Washington — A federal judge rebuffed former President Donald Trump'sfrom overseeing the 2020 election interference case brought by special counsel Jack Smith in Washington, D.C., because of statements she made in court that Trump's legal team argued disqualified her.
Judge Tanya Chutkan said in an opinion Wednesday that her comments during sentencing hearings for two defendants who took part in the Capitol riot on Jan. 6, 2021 — which Trump and his lawyers cited in his attempt to remove her from the case — do not warrant recusal.
"The statements certainly do not manifest a deep-seated prejudice that would make fair judgment impossible — the standard for recusal based on statements with intrajudicial origins," Chutkan wrote.
Trump is charged with four felony counts over his alleged efforts to stop the transfer of presidential power after the 2020 election. He has pleaded not guilty.
Trump's attorneys highlighted several statements Chutkan made they argued were critical of the former president, including telling one defendant that the violent attempt to overthrow the government came from "blind loyalty to one person who, by the way, remains free to this day."
"The public meaning of this statement is inescapable — President Trump is free, but should not be," Trump's attorneys argued.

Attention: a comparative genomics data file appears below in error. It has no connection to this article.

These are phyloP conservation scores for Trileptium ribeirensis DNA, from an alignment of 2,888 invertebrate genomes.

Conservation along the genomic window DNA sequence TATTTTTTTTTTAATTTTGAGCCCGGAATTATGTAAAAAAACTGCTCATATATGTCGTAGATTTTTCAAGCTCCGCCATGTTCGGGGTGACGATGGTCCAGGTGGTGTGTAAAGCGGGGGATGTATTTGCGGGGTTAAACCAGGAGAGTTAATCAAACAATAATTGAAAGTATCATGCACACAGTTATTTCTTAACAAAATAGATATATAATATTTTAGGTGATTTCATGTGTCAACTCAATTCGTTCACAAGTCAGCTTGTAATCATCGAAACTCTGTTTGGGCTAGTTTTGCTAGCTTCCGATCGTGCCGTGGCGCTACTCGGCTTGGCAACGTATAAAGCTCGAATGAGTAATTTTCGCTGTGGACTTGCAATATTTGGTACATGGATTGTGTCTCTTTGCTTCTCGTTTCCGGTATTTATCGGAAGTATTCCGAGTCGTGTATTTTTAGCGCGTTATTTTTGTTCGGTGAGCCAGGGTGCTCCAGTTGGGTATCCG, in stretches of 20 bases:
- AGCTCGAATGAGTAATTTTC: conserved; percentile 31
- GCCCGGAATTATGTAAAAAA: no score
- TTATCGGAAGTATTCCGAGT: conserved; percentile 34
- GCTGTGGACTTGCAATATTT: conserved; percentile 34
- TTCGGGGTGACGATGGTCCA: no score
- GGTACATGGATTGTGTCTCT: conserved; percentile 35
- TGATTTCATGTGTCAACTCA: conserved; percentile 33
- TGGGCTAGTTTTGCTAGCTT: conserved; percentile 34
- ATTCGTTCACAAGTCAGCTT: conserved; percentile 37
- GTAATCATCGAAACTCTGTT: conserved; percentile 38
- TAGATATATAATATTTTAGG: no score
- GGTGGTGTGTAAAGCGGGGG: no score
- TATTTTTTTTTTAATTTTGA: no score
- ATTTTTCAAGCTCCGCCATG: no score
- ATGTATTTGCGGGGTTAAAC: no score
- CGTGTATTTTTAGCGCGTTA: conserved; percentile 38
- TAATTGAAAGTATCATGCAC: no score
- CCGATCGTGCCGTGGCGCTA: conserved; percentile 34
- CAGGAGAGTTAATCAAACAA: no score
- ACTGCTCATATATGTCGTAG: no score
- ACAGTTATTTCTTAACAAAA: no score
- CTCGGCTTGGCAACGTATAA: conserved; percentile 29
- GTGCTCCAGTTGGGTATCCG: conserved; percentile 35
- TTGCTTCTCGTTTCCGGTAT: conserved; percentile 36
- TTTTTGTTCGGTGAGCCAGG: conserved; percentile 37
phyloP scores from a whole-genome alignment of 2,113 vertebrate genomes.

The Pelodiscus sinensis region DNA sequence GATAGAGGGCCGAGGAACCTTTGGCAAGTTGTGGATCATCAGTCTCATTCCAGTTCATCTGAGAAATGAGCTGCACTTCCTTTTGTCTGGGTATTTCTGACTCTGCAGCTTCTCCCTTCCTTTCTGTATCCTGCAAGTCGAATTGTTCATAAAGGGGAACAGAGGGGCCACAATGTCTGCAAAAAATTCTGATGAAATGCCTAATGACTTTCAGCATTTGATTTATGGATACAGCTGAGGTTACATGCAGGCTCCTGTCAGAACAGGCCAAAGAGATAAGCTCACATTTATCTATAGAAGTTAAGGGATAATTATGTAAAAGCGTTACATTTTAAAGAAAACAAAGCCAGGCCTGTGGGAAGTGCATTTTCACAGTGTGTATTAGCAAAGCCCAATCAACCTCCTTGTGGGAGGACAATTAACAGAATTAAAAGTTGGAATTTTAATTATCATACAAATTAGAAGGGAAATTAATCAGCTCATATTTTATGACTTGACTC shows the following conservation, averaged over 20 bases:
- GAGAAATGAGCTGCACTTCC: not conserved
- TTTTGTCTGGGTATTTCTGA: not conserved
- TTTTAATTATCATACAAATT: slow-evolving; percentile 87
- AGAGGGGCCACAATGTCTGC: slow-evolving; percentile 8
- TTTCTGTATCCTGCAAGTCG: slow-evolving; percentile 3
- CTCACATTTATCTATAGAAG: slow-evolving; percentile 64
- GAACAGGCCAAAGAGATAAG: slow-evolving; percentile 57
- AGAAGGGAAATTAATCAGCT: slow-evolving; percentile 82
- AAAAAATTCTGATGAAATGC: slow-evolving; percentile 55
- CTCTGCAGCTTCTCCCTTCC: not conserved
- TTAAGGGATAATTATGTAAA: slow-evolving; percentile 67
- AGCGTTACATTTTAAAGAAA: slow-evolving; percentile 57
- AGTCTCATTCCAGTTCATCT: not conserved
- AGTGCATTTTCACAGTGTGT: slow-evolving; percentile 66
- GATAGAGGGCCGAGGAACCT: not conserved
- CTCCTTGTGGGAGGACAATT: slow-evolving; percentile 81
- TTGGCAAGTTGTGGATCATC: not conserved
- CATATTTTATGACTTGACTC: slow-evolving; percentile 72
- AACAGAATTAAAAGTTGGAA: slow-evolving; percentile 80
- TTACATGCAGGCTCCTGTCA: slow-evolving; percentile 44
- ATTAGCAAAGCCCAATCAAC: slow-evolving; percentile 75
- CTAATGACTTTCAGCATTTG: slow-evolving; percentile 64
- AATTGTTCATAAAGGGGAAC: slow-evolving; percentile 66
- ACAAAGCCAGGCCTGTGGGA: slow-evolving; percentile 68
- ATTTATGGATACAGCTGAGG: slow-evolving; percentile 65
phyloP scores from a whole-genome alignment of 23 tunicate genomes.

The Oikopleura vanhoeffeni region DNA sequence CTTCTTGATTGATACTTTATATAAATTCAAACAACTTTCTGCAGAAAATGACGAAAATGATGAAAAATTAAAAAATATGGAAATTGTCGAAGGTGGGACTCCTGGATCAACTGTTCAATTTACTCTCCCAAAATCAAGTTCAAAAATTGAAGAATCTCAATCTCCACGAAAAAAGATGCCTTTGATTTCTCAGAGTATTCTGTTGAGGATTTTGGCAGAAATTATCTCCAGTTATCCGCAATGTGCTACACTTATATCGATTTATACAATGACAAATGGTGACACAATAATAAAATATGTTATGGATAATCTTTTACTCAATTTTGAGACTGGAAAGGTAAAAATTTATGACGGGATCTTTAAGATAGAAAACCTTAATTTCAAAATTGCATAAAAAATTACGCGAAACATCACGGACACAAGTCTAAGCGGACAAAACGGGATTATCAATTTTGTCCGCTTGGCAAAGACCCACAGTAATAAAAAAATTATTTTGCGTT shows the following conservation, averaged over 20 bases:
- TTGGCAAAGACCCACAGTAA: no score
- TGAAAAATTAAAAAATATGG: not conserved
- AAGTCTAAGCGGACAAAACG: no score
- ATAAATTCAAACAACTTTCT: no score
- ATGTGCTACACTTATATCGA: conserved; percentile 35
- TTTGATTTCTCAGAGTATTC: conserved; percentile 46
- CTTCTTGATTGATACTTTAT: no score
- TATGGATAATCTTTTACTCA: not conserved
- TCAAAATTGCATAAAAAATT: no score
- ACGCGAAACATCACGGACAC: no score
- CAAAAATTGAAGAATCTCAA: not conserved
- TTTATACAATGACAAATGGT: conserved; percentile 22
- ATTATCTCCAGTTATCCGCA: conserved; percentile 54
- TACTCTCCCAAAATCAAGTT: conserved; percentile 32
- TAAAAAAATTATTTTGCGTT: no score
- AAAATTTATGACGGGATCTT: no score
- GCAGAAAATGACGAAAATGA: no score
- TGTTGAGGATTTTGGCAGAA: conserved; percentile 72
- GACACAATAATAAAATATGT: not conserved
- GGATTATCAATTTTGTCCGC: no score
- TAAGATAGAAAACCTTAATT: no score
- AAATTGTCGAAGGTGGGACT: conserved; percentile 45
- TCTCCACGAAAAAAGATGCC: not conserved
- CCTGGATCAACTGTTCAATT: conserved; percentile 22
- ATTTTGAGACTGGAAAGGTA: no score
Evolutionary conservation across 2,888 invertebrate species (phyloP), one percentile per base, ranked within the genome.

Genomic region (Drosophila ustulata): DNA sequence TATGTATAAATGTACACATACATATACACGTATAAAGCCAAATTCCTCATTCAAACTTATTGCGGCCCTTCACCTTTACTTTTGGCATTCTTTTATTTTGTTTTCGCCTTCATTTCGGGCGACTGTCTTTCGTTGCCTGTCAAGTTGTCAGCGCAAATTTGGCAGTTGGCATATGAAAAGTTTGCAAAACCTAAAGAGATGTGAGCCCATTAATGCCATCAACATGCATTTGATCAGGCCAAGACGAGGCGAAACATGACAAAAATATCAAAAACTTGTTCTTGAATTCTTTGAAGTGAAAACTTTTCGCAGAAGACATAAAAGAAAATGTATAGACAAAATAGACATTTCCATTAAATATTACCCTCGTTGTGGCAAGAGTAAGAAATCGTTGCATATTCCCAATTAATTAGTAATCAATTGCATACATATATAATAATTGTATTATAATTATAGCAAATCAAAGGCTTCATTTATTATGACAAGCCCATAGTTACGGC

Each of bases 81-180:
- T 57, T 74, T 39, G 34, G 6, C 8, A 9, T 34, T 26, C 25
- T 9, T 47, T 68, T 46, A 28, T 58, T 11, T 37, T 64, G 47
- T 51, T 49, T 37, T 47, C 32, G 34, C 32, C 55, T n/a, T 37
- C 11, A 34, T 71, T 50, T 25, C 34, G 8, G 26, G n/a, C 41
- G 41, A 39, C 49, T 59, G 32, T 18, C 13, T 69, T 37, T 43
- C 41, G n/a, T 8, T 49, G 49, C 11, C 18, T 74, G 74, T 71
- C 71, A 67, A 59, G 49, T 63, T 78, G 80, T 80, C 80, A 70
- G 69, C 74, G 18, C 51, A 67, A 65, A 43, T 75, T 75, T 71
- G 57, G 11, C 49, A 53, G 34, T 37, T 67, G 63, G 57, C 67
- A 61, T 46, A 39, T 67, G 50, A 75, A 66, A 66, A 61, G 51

But Chutkan said she has "never taken the position" that Trump should be "prosecuted or imprisoned," as the former president's lawyers had argued.
"And the defense does not cite any instance of the court ever uttering those words or anything similar," she wrote.
Her comments referencing Trump in the sentencing hearings were an acknowledgment of the arguments made by the two defendants in why they thought they should receive lower sentences, Chutkan said.
"A reasonable person — aware of the statutory requirement that the court address the defendant's arguments and state its reasons for its sentence — would understand that in making the statements contested here, the court was not issuing vague declarations about third parties' potential guilt in a hypothetical future case; instead, it was fulfilling its duty to expressly evaluate the defendants' arguments that their sentences should be reduced because other individuals whom they believed were associated with the events of January 6 had not been prosecuted," she wrote.
Chutkan noted she "ultimately rejected those arguments" and declined "to assign culpability to anyone else."
The special counsel had argued there was "no valid basis" for Chutkan to recuse herself and that her comments cited by Trump's legal team had been taken out of context.
Trump's attorneys could petition an appeals court to require her to recuse, but such efforts are often not successful. They have not indicated if they will pursue that option.
Trump's attorneys did not immediately respond to a request for comment.
Graham Kates contributed reporting.
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